The Bank argues in the alternative that the Board should order another corrective period and give it another change to raise the needed capital. Though the Board has sometimes entered such an order, or ordered a stay of insurance termination pending infusion of capital, such is not appropriate here. In those matters the potential capital infusion was in process or was a reasonable enough near term probability to justify delaying the termination of insurance. Here there is simply no indication that the Bank will be able to raise sufficient capital in the near future. Nothing is in the offing. Nor is it reasonable to conclude that the Bank will be able to earn its way to an adequate capital position in any reasonable period.
   Finally, termination of the Bank's insurance, and its resulting closure, would not leave the residents of Healdton without reasonable access to a financial institution. There is a branch of a bank in a town about 10 miles away, which does not seem too distant for a rural area.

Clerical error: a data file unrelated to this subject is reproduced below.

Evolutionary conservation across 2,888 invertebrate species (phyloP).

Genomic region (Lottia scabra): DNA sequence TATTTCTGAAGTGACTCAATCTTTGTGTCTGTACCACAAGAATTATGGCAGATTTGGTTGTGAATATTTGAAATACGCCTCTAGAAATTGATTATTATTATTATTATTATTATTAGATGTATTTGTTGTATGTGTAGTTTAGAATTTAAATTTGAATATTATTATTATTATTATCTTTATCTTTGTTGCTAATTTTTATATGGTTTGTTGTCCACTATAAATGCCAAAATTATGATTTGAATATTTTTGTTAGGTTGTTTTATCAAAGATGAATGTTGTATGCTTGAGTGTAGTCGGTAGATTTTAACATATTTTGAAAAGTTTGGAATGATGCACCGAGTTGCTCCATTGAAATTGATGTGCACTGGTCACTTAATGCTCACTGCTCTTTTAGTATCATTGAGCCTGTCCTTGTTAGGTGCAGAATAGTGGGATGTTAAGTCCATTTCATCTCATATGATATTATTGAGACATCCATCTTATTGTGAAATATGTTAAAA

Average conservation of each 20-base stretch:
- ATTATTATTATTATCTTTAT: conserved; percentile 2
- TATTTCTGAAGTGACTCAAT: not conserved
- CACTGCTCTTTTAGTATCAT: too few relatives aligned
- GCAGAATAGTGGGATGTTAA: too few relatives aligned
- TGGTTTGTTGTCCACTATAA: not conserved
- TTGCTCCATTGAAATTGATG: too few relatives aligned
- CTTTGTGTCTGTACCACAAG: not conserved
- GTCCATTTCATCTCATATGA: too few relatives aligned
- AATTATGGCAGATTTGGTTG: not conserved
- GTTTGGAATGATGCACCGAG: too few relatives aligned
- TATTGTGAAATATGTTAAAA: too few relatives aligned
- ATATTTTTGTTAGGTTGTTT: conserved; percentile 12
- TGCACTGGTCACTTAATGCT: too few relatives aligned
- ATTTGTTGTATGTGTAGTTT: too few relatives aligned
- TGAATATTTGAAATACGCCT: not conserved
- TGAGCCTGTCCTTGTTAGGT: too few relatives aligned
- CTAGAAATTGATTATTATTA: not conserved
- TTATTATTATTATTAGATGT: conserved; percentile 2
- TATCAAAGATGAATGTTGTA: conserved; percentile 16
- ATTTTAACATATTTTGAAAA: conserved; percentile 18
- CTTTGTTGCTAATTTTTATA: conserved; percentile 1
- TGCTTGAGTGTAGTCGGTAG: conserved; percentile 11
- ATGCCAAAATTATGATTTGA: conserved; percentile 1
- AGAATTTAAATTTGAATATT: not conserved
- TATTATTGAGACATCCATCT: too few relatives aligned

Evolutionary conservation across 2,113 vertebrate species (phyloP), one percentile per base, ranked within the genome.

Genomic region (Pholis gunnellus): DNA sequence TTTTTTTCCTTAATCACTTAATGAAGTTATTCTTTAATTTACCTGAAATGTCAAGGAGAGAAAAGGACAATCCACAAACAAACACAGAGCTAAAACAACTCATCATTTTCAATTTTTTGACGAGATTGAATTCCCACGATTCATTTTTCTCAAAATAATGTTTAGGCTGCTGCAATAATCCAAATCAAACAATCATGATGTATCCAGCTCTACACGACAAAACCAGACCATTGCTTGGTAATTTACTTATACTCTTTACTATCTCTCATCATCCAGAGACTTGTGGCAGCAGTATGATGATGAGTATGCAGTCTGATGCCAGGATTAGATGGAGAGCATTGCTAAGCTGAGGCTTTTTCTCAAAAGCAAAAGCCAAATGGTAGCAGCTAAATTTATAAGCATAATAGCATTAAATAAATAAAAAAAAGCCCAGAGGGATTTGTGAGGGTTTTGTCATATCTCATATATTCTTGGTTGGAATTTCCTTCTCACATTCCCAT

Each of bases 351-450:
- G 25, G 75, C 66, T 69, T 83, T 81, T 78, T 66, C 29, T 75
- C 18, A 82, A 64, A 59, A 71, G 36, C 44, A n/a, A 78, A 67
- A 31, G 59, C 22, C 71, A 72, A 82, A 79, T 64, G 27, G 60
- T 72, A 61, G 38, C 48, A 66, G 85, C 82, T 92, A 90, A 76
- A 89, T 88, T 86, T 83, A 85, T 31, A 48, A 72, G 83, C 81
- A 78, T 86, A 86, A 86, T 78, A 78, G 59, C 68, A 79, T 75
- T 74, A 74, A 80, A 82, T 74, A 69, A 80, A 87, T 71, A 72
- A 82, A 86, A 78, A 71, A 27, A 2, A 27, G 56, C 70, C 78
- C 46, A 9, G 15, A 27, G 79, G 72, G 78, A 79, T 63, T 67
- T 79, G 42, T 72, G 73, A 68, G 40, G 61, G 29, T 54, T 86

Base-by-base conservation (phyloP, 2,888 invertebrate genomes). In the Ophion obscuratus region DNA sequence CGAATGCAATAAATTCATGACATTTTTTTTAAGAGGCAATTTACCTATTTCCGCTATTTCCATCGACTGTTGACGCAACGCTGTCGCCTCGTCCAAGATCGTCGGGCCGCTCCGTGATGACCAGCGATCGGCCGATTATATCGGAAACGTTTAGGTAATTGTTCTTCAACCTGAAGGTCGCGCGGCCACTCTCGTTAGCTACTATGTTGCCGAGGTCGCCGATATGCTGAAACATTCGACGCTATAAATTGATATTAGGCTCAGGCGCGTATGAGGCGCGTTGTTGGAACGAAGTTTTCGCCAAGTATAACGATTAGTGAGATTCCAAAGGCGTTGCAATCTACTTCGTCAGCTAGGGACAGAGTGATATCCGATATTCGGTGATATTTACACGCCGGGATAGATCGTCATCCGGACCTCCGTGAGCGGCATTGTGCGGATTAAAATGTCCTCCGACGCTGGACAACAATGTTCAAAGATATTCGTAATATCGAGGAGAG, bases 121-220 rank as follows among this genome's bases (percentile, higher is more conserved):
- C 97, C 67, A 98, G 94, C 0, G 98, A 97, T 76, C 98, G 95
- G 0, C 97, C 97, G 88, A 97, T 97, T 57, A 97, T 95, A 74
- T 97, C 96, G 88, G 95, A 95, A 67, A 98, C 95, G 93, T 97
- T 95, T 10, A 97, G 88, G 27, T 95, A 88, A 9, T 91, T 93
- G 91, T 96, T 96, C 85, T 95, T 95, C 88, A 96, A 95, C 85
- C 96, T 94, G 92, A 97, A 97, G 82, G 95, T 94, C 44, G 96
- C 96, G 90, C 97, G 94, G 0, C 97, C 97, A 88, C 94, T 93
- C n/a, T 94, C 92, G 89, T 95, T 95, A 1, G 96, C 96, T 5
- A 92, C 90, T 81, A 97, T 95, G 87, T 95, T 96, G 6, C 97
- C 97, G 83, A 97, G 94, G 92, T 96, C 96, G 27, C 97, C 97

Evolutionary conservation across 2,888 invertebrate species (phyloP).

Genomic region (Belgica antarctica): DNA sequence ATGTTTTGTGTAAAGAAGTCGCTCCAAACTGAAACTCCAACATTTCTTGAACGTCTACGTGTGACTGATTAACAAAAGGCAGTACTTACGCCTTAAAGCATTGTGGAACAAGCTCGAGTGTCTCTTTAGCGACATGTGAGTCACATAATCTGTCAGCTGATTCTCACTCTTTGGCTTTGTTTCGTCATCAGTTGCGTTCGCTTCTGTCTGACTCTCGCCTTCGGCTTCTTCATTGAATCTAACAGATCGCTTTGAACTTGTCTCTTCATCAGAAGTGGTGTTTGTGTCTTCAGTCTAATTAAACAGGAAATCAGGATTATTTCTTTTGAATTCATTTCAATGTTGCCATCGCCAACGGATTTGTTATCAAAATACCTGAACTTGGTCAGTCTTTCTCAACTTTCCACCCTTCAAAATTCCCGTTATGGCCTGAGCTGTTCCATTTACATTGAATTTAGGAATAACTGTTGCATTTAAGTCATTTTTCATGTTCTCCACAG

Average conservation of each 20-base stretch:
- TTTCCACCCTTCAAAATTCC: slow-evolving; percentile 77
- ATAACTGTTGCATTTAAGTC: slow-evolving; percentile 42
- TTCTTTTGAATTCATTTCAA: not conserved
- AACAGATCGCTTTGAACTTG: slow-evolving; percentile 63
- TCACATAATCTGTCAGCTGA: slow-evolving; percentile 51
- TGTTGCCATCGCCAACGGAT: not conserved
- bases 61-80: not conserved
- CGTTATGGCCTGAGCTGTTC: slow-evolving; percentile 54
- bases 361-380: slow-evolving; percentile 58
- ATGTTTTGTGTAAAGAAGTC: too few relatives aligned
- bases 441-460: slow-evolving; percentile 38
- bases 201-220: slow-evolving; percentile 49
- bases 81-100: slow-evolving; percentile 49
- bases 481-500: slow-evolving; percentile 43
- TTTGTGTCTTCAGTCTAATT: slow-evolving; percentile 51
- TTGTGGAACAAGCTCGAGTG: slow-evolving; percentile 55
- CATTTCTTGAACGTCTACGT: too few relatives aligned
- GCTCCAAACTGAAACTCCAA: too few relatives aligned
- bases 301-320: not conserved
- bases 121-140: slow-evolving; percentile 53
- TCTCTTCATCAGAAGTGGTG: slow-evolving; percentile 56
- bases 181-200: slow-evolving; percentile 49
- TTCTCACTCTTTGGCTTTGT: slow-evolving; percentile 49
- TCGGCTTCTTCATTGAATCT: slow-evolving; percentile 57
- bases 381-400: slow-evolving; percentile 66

I therefore conclude that the Bank is operating in an unsafe and unsound condition and that its status as a federally insured institution should be terminated. Further, I recommend that the Board not grant an additional corrective period or a stay of its order of termination. Upon the foregoing and the entire record in this proceeding, I hereby issue the following findings of fact, conclusions of law and recommended order:

FINDINGS OF FACT

   1. The Bank is a corporation existing and doing business under the laws of the State of Oklahoma, and maintains its principal place of business in Healdton, Oklahoma. Jt. Stip. 1.